Stories of Change

Mercy washes her hands at a water point at Ngengechwo Primary School.

Water Access & Bathrooms Allow Girls in Kenya to Focus on Their Futures

Water is a top priority in arid communities around the world. And the part of western Kenya where Mercy lives is no exception. Mercy’s community is largely made up of livestock farmers.

Unfortunately, it’s also a community where girls have a huge disadvantage. The chances of a girl finishing school are slim. Girls are expected to care for their families and younger siblings. And considering that schools are usually far away from where families live, just getting to and from school every day can be dangerous and prohibitive. Girls as young as 12 are married off to older men.

Mercy is a boarding student at Ngengechwo Primary School, which is part of a CWS education program. She recalls how she and the other girls would go to a community water point after school each day to bring back water for their evening and morning. It was a long walk to the one community borehole that served both people and livestock. “It was stressful to fetch water, since herdsmen put their livestock first before women or school children,” she says. “We had to wait until all the animals were watered before we could fetch our water and go back to school.” Sometimes the men would harass the girls, and forced marriages sometimes came out of these interactions.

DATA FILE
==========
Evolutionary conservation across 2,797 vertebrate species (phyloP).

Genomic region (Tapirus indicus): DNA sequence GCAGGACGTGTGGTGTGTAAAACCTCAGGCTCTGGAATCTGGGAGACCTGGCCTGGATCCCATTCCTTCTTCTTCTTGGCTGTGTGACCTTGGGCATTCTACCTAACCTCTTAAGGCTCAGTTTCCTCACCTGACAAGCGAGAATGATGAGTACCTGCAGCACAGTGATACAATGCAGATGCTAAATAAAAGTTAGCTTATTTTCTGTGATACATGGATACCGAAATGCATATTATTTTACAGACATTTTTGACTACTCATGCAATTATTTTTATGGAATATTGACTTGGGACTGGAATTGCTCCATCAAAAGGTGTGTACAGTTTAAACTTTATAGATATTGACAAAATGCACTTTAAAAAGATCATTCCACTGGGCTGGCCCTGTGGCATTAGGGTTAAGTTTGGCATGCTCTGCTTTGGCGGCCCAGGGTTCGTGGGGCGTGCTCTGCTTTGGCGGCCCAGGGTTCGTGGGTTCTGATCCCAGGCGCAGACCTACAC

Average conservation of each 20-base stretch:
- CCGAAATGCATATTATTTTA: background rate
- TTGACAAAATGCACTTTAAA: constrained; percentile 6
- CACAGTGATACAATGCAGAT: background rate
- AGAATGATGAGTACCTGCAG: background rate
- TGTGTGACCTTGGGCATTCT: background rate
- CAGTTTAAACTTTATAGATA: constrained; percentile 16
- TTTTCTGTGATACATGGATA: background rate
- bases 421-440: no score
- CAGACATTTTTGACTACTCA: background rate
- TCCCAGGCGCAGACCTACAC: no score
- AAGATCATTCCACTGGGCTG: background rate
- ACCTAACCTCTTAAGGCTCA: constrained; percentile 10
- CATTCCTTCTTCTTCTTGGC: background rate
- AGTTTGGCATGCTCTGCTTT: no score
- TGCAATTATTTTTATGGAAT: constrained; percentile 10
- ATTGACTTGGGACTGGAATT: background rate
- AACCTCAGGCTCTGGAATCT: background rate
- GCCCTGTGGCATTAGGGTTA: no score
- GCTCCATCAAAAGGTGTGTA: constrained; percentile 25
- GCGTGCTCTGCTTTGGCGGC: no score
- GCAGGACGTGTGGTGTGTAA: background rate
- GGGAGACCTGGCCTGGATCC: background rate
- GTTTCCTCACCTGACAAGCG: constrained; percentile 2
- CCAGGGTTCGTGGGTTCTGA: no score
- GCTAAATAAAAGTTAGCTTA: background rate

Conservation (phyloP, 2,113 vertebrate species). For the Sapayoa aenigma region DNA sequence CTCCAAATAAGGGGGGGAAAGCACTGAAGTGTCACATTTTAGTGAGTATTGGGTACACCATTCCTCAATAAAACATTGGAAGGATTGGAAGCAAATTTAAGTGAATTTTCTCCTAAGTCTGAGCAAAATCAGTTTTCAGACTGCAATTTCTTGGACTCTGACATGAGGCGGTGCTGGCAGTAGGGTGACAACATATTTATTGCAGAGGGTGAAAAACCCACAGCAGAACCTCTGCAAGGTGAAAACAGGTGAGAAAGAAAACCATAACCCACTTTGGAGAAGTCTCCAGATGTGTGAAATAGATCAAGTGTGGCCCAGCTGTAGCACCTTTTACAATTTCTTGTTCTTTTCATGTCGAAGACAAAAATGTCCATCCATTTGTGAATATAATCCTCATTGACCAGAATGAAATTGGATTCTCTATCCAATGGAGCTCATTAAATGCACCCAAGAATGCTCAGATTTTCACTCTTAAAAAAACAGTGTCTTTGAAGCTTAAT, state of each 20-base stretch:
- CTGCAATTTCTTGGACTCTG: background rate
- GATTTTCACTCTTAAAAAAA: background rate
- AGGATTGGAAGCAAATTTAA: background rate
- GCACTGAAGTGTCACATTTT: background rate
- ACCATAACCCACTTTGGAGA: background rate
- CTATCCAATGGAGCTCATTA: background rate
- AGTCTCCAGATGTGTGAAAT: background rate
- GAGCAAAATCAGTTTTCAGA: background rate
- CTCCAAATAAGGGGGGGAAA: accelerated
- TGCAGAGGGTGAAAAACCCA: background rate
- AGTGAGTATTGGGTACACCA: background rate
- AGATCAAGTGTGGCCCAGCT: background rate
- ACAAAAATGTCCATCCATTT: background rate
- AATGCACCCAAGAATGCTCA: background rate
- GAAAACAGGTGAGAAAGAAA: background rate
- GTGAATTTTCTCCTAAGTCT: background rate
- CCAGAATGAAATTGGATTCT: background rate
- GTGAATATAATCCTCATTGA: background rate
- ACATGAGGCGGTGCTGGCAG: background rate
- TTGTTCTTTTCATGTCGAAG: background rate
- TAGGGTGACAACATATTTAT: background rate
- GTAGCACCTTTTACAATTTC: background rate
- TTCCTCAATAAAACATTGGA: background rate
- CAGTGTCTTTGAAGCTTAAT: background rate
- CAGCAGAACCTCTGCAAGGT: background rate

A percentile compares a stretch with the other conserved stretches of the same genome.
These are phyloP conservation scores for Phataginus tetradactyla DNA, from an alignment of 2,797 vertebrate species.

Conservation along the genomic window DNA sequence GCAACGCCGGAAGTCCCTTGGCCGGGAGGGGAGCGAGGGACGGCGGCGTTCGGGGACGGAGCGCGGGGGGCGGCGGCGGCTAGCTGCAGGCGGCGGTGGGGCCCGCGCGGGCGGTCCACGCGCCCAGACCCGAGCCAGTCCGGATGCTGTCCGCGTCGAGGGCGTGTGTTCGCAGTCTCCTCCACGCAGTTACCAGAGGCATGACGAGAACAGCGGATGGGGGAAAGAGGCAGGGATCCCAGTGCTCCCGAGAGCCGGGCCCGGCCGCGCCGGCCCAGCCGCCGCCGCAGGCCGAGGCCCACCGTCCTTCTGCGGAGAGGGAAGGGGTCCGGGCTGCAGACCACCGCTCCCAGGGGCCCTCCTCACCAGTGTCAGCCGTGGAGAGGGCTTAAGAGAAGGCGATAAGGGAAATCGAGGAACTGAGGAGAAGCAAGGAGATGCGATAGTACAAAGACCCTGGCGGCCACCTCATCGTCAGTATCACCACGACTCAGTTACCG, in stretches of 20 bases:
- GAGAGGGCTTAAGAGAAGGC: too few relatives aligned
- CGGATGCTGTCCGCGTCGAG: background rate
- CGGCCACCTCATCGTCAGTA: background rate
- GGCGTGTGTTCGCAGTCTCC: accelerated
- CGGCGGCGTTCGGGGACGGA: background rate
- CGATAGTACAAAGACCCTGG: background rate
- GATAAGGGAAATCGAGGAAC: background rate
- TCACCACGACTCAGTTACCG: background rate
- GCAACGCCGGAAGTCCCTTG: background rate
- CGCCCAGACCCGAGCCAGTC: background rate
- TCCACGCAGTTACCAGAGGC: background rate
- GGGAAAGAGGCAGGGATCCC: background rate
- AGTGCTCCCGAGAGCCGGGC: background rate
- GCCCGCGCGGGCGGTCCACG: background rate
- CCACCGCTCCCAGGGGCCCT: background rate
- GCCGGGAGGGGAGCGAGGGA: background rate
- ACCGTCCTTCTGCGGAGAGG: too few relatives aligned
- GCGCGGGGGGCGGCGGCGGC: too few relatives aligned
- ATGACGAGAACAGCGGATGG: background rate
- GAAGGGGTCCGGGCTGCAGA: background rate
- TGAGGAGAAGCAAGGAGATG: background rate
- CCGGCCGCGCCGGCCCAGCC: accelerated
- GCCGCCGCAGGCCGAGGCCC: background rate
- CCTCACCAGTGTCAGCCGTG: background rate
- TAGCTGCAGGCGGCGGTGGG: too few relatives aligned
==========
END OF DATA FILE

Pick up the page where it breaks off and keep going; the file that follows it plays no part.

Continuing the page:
Back at the school, bathrooms were also a problem. There was only one latrine for boys and one for girls. When you had to go, you often had to wait in a long line. Many students used nearby lands instead, which led to high levels of diarrhea and water-related diseases. It was unsanitary, unsafe and undignified.

CWS teamed up with the school management and parents to address these challenges. Soon there were more bathrooms. The school now has huge water tanks, and the water is tapped to several water points on the school grounds. Mercy, who is now 15, says she has seen a huge change in herself and her fellow students. She says that all the students now use the bathrooms. “Proper personal hygiene has improved amongst us,” she says. “Dignity can also be observed on our faces, since we have washrooms where we can change and dispose of used sanitary pads without anyone knowing.”

“Life has changed and become much more comfortable at our school,” Mercy says. “Many thanks to CWS for these wonderful projects in our school.”

Soon, Mercy will sit for Kenya’s Certificate for Primary Education. This is a huge step for girls from a community where many of their peers are forced to drop out due to early marriage or pregnancy. We’re proud to be able to help Mercy and her peers as they focus on what’s important: reaching their potential.